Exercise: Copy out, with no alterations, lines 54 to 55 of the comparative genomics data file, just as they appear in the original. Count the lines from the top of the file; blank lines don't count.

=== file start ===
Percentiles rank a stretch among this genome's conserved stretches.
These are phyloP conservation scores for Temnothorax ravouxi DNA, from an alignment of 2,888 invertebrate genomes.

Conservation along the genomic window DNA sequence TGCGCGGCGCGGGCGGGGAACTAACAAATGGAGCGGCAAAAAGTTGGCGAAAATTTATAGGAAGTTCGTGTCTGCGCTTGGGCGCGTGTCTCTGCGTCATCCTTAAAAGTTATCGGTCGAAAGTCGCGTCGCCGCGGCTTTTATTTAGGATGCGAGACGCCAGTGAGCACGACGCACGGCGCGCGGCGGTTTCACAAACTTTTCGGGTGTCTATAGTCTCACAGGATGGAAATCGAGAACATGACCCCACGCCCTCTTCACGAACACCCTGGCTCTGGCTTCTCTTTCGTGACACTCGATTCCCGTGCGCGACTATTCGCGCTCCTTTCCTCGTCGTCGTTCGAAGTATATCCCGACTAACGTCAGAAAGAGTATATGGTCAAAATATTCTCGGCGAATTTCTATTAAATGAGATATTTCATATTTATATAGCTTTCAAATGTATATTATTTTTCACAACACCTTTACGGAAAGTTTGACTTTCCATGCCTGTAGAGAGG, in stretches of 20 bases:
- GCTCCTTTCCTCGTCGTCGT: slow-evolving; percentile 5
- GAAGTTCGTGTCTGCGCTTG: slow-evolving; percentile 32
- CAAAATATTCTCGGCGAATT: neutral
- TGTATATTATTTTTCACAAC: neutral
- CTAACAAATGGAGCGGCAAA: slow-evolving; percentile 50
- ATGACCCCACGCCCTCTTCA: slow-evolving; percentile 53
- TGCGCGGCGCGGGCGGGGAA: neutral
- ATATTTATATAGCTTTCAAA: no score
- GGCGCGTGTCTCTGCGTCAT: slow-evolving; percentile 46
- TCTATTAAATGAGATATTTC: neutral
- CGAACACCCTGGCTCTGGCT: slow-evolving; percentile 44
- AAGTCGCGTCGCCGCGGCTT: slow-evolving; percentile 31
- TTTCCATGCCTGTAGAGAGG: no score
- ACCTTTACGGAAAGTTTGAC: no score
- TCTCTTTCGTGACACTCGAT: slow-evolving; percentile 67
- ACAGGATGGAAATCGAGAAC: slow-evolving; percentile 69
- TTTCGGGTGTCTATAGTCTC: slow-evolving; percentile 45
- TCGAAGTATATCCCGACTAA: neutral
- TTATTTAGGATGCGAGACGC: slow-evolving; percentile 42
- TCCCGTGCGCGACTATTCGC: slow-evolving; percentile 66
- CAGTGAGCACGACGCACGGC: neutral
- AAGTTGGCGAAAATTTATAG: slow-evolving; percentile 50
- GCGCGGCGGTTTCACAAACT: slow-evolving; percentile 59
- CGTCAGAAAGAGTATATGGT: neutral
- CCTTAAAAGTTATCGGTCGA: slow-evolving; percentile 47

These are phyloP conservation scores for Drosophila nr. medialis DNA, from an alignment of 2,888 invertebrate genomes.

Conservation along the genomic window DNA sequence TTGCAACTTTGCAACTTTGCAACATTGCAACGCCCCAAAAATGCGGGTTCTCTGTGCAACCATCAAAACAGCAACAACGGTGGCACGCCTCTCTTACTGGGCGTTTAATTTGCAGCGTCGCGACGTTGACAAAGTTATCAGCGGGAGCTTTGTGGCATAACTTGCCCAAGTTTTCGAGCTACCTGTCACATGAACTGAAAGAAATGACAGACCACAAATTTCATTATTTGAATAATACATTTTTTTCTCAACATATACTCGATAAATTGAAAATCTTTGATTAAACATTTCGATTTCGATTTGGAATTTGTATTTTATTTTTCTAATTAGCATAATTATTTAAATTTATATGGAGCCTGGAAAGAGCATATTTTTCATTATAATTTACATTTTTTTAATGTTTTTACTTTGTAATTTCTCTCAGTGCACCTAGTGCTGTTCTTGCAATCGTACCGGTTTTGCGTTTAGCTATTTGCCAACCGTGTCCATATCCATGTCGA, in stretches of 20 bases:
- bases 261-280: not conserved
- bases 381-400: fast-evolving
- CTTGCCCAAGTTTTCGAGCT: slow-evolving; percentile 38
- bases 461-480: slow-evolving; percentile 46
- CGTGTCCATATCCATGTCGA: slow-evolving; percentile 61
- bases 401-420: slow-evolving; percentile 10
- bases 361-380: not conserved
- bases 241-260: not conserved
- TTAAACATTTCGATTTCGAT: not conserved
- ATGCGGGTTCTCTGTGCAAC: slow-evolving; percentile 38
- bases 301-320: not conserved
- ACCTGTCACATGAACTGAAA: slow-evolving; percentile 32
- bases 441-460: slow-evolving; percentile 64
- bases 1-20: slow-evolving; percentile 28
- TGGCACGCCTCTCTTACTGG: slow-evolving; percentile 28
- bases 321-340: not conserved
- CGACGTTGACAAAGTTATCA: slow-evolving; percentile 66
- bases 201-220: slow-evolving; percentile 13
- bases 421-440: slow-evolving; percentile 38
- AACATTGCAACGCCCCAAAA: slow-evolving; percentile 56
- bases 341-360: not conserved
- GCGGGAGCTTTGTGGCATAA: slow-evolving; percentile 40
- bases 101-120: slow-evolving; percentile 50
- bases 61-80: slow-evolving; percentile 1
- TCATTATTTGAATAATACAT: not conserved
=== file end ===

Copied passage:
- bases 61-80: slow-evolving; percentile 1
- TCATTATTTGAATAATACAT: not conserved